Consumer panel warns over providers’ pension guidance

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The Financial Services Consumer Panel is warning pension providers are shepherding customers to their own guidance services rather than Government-backed Pension Wise.

It says providers should “not pay an active role in delivering non-regulated guidance related to pensions”, the panel says.

The consumer watchdog also accuses some pension firms of not following the “spirit of the rules” requiring them to signpost to Pension Wise.

The panel says: “There are indications that consumers who contact their providers are encouraged to use the firm’s ‘in-house’ guidance providers, who are obviously not independent and impartial.”

It adds: “The conflicts of interest inherent in this approach cannot be overcome as the firm, from a commercial standpoint, will likely seek to maximise its profits from the customer without necessarily paying due regard to the latter’s needs and circumstances.

“It is crucial that consumers can access independent guidance to ensure they can make an informed choice that is in their best interest.”

The “hand off” from Pension Wise to other organisations – such as the Money Advice Service retirement adviser directory – also comes under criticism for being inconsistent.

The panel has called on the FCA to take “urgent action” to force non-advised sales to meet a “strict” code of conduct.

It says it is concerned the growth in savers buying annuities without advice is being “mirrored” for more complex products such as drawdown.

The warning comes as part of the panel’s response to the Work and Pensions committee’s inquiry into Pension Wise and the availability of advice following the introduction of the pension freedoms in April.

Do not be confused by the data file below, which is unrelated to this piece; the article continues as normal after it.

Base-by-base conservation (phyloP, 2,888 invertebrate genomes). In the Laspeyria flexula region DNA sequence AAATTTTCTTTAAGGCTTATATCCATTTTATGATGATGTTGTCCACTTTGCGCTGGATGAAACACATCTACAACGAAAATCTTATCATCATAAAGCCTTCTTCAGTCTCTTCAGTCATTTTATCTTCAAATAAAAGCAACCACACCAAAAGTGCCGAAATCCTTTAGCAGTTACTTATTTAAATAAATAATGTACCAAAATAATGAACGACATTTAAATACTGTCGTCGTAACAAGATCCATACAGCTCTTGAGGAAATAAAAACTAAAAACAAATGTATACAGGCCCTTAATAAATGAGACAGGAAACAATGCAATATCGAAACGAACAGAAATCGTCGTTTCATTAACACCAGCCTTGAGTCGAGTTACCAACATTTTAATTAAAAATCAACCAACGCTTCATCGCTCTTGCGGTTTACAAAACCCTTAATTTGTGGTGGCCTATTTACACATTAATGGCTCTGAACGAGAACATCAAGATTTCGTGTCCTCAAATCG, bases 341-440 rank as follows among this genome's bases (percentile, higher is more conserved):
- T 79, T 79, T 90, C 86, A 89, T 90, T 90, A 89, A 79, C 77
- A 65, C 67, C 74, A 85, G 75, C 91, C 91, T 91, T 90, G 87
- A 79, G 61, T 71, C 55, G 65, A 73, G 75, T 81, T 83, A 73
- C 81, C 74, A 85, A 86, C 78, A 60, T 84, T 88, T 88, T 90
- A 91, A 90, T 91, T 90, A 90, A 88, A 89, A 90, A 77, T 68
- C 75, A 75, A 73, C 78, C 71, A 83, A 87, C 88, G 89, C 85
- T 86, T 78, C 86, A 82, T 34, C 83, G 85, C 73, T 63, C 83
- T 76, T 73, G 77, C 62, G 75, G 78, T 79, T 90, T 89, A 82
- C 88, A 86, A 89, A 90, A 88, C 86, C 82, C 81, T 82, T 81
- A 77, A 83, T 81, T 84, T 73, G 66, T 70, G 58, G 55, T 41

It raises concerns around the low numbers of consumers using the service and says Pension Wise must be independent if it is to be effective.

The new guidance service, which is funded by an industry levy, needs to have a stable source of funding “to attract the right staff”, the panel adds.

In addition, the consumer watchdog says the Government needs to be more transparent about how Pension Wise is performing.

The Treasury has repeatedly blocked Money Marketing Freedom of Information request on various aspects of Pension Wise.

Treasury figures show only 18,000 people used the service between April and July 2015.

The panel says Pension Wise sessions, which are delivered by The Pensions Advisory Service over the phone and Citizens Advice face-to-face, should have a broader remit.

It says: “Pension Wise providers should incorporate personalised guidance on the implications for tax liability and eligibility for means-tested benefits into their service.

“They should also highlight the significant impact that (hidden) costs and charges may have on returns consumers keep their money invested.”